Some form of rat control will be instituted next year, a Columbus Public Health official announced last week.
Just how intensive that effort will be is going to depend on an assessment of the rat population currently underway in Clintonville and what public-health officials can persuade Mayor Michael B. Coleman to set aside for it in his budget, said Keith L. Krinn, environmental health division administrator.
Krinn and Scott R. Whittaker, program manager for vector control with the Division of Environmental Health, gave a presentation at last week's meeting of the Clintonville Area Commission on the rodent situation in the neighborhood.
The CAC passed a resolution in September asking city personnel to conduct a study of rats in the neighborhood and to institute a control program.
"We're acknowledging that, yes, they are here," Whittaker said.
District 8 representative Kristopher Keller first raised the issue of a potential rat infestation in Clintonville in August, after he and some of his neighbors spotted the rodents during the day.
A sighting of rats during daylight hours is a good indication there are plenty of them around, Whittaker said last week. Rats are typically nocturnal.
"Columbus is not alone in this situation," Krinn said.
Many cities are experiencing a resurgence in the rat population, which had been well-controlled during the 1970s and '80s under a program funded by the federal Department of Housing and Urban Development, he said. The program went away when funding was dropped, he added.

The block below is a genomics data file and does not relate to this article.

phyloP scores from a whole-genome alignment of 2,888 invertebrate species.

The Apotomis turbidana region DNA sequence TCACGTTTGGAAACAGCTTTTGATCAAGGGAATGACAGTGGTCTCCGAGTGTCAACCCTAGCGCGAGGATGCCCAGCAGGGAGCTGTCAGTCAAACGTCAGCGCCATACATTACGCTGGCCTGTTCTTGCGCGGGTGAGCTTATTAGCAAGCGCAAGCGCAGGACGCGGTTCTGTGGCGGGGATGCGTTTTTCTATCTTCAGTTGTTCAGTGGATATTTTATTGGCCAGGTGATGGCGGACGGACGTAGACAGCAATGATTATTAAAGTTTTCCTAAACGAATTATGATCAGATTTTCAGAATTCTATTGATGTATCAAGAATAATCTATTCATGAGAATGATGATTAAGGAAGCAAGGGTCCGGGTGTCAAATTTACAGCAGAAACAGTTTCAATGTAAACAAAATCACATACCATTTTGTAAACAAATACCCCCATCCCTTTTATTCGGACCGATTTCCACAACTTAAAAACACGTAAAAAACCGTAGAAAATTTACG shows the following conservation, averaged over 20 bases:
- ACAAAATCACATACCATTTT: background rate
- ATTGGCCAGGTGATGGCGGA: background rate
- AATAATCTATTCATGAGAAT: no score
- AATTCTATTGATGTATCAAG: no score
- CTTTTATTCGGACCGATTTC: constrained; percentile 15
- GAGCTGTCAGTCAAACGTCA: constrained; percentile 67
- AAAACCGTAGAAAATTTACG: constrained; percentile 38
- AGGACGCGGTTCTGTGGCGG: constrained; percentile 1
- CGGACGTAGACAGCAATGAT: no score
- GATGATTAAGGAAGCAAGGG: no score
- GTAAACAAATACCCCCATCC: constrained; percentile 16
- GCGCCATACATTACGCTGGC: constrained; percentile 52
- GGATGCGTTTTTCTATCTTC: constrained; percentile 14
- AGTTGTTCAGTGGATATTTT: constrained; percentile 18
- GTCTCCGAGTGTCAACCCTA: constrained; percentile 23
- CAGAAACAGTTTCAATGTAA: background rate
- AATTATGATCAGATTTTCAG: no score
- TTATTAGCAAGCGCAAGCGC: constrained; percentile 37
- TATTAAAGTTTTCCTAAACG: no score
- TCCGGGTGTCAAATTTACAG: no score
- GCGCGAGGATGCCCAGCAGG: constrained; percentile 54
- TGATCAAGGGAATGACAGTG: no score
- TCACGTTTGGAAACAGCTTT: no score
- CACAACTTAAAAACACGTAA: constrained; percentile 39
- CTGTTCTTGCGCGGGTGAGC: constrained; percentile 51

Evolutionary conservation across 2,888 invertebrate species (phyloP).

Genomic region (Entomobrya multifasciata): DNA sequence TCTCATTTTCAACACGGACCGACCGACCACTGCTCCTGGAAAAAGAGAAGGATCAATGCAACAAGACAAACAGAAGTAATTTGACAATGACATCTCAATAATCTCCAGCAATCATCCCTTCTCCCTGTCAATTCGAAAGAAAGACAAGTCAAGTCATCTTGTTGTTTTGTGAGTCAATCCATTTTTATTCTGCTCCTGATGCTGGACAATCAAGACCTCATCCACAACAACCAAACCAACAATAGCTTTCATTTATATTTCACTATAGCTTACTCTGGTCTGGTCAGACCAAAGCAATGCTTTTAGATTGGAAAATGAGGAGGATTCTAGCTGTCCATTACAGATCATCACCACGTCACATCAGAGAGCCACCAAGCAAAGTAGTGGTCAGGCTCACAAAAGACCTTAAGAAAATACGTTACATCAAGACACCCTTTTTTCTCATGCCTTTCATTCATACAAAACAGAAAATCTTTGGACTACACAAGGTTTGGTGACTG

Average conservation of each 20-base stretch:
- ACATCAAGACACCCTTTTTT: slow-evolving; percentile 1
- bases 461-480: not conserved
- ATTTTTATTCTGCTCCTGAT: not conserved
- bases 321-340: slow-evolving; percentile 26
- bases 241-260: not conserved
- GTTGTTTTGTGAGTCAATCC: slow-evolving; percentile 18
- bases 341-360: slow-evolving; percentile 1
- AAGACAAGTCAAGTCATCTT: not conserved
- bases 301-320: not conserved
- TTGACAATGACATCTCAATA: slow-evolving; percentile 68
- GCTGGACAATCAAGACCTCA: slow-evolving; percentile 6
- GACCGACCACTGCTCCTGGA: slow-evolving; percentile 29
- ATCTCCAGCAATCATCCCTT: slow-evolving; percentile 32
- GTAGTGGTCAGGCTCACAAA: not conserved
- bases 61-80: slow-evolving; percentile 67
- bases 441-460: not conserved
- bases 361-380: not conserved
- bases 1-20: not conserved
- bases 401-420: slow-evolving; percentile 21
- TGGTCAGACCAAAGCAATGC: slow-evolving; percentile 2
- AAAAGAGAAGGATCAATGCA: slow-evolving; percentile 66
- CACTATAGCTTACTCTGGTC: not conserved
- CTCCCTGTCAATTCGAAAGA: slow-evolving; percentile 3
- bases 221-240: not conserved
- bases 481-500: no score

Krinn speculated that ongoing highway construction work and various projects along the Olentangy River may be why more and more rats are now calling Clintonville and other parts of the city home.
Public-health officials have chosen 33 "random blocks" in Clintonville in the hope of completing between 500 and 1,000 property inspections regarding the infestation, Whittaker said. That assessment, he added, would produce "statistically significant data" under Centers for Disease Control and Prevention guidelines for determining if a control program is needed.
Four different levels of control effort, each with different funding levels required, have been submitted to Coleman's office, Krinn said.
"We know we're going to have some kind of program in the new budget cycle," he said.
The budget won't take effect until February, Krinn added.
More than 1,000 Clintonville residents have been visited so far in the rat-study effort, Whittaker said.
"We're seeing a lot of burrows around houses and old sheds," he said.
Along with looking for rats and their burrows, health-department personnel are distributing information on ways to get rid of the vermin.
This includes cleaning pet waste promptly, because rats will eat dog and cat feces, "believe it or not," Whittaker said.
A flier regarding rats is available at Columbus Public Health's website.